A view of the rats nest we had to relocate.

Sorting through the boards. Typical of the Crapification of Everything, lots of damage and defects to hide.

The back of the first shelf unit in its place.

The front of the deep shelf unit.

And the finished project before it gets filled up with shelves and books.

I still need to cut the shelf boards to fit, which will likely wait until the weekend, then we can check another thing off the to-do list. While adding three more. But we don't talk about that.

We inherited a couple rose bushes that someone else was killing. I'm not sure how it happened, but we've become the park Plant Doctors. We've been receiving a steady stream of dying plants from people who hear that we can "fix" them. Our "miracle cure" generally involves re-potting in an appropriate-sized container and placing the plant out of full sun. (Almost nothing, including plants sold as "full sun" plants can survive Florida full sun.) Not sure how that makes us plant whisperers, but apparently it does around here. Anyway, the rose bushes. We got our first blooms. Just in time for them to be knocked off by the cold tonight. But there will be more:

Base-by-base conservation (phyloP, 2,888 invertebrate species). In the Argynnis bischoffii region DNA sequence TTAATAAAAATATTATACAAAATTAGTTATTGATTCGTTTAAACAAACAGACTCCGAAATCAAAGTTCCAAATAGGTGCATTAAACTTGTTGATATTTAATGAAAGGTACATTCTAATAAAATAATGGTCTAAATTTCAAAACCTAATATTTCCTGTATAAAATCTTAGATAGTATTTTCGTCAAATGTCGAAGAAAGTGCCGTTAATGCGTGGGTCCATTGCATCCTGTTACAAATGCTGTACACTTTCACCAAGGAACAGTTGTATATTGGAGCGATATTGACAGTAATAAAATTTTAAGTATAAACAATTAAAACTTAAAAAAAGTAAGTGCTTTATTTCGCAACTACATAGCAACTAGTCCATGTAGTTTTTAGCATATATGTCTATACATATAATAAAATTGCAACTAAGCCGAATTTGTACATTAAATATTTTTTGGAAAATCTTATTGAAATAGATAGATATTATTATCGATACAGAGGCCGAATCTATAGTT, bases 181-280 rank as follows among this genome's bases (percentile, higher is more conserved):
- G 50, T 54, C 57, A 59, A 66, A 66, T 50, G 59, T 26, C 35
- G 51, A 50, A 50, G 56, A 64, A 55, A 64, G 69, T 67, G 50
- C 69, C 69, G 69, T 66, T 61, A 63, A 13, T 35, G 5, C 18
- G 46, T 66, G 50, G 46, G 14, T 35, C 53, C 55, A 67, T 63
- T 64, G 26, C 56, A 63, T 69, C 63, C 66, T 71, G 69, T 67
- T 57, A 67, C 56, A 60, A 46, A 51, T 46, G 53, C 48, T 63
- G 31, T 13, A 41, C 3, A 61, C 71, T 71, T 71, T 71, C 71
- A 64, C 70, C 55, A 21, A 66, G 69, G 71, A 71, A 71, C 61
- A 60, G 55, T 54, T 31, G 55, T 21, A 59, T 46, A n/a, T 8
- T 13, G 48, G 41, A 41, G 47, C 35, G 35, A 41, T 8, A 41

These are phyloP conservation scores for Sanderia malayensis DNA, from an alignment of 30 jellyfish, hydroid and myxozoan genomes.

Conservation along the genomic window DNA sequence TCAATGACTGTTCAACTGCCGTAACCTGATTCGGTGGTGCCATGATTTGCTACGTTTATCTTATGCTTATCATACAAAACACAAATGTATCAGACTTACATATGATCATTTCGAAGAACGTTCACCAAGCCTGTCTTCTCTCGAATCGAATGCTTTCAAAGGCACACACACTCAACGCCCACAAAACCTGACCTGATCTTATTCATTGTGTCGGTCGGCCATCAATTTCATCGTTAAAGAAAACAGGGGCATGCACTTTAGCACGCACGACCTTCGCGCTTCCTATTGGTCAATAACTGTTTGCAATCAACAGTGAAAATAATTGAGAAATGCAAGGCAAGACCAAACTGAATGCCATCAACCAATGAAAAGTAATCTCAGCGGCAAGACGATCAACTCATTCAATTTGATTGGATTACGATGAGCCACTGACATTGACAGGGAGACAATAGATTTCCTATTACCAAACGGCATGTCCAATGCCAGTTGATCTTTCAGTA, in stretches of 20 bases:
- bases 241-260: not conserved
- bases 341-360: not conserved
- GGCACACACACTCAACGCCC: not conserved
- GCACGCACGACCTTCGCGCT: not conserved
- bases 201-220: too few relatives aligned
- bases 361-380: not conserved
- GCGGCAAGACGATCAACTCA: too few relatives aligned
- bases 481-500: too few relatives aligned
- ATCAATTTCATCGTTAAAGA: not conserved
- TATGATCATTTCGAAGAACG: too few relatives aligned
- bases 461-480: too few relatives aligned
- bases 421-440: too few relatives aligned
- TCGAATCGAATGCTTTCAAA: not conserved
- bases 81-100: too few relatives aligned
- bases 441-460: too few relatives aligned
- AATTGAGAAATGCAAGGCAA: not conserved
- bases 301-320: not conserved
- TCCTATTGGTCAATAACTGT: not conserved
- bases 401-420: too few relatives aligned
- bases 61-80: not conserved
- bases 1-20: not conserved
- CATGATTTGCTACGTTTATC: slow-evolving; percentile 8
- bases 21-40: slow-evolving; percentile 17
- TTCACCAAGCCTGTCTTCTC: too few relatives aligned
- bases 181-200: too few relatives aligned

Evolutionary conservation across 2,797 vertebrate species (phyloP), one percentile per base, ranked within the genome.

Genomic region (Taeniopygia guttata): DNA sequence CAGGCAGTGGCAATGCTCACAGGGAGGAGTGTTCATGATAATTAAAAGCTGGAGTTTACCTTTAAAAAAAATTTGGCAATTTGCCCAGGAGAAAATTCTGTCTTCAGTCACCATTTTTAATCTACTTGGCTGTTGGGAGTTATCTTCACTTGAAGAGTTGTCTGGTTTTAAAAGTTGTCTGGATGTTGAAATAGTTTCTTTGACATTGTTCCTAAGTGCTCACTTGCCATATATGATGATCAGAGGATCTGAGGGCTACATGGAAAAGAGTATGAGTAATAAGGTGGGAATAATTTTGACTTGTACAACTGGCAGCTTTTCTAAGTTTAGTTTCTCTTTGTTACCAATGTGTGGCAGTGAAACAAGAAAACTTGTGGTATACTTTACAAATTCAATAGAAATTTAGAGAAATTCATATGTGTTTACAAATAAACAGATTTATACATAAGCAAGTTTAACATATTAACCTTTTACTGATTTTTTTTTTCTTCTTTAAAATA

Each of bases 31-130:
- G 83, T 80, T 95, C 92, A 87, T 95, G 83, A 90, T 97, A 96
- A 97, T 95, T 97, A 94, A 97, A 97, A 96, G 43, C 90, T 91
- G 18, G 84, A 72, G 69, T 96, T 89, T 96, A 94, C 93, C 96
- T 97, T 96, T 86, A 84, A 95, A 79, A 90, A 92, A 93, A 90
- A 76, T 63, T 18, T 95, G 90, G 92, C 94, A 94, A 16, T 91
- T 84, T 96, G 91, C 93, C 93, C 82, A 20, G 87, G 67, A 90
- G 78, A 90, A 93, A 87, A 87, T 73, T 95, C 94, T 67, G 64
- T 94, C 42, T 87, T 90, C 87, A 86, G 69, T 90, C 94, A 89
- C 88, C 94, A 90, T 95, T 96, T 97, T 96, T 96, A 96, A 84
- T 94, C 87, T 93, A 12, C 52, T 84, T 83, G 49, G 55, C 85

I was going to say something about economics again, but with the gloomy weather, it seemed like piling on. So instead, here's a few links for those readers who aren't depressed enough by the cold and the rain/snow:

The Crapified Magic of the Obamacare Marketplace

It’s the crapification that gets me: We’ve got, on the very same continent as our own, a single payer system that covers everybody for a boatload less money — those wacky Canadians call it “Medicare” — and the best we can do in this exceptionally great country, this shining city on a hill, is normalize a program that still leaves 41 million uninsured, that has gross defects in its construction, and that is a full of traps for the unwary that will cost you bucks to some unholy number or needed treatment for a vital organ, whenever you look at it sideways or put your foot down in the wrong place. Because markets.


Japan Is Dying and We Still Don't Get It